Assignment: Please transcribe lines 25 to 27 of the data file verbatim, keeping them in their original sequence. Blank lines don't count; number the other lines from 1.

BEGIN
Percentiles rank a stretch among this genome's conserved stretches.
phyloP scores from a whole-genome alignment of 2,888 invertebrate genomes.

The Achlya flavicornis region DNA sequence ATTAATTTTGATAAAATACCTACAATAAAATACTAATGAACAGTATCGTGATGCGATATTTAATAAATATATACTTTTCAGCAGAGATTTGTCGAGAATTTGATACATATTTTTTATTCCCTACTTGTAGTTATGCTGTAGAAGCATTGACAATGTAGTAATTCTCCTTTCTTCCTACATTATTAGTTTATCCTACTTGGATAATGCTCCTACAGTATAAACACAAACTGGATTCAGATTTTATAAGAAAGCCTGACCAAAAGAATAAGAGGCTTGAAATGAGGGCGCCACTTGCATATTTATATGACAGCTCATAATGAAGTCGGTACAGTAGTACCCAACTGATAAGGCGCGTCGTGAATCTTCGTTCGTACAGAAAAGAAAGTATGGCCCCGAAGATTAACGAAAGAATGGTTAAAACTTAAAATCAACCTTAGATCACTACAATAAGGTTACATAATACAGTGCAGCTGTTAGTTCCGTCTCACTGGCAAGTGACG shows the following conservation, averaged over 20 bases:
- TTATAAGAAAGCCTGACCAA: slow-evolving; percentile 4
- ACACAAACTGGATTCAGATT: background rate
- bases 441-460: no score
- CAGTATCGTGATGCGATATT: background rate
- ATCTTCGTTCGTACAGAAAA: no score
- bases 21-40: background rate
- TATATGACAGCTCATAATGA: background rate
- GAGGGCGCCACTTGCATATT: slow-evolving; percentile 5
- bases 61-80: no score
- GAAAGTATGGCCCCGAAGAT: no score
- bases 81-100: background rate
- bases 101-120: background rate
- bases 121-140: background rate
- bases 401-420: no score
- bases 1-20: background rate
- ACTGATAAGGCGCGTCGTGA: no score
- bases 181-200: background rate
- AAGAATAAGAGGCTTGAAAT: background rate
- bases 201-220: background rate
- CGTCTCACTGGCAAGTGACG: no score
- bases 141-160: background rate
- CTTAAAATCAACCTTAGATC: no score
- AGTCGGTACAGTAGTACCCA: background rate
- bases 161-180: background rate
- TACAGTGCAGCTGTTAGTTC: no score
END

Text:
- CTTAAAATCAACCTTAGATC: no score
- AGTCGGTACAGTAGTACCCA: background rate
- bases 161-180: background rate